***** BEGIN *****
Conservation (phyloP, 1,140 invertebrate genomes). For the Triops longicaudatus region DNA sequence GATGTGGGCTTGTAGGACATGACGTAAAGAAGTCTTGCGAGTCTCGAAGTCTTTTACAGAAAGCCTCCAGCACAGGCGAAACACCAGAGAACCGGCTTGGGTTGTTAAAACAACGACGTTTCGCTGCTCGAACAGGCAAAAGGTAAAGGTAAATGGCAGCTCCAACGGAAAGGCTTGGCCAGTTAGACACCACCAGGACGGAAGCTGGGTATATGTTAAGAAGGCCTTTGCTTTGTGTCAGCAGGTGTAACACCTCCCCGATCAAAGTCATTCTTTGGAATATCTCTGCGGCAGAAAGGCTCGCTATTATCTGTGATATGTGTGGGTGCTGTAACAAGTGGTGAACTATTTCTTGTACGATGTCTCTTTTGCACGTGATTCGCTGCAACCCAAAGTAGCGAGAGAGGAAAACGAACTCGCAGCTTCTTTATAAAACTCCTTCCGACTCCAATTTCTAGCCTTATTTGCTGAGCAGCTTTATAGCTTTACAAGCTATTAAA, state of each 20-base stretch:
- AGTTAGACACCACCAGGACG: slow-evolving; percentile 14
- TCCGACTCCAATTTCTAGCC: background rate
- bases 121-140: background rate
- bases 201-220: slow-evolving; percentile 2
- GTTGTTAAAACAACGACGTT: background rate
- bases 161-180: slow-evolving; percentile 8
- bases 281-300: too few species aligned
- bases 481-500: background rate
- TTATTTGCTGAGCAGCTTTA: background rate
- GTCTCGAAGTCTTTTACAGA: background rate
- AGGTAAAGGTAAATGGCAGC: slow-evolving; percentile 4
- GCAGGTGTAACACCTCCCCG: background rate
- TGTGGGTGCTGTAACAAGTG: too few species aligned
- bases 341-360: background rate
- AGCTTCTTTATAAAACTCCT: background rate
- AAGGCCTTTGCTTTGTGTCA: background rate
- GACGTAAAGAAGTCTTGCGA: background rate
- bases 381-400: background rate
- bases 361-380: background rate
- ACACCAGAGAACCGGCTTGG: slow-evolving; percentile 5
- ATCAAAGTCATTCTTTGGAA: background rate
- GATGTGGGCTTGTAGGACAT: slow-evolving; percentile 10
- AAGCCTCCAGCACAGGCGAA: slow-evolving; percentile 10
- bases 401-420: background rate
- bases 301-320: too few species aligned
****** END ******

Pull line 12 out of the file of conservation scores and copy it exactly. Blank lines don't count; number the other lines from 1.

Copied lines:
- AGGTAAAGGTAAATGGCAGC: slow-evolving; percentile 4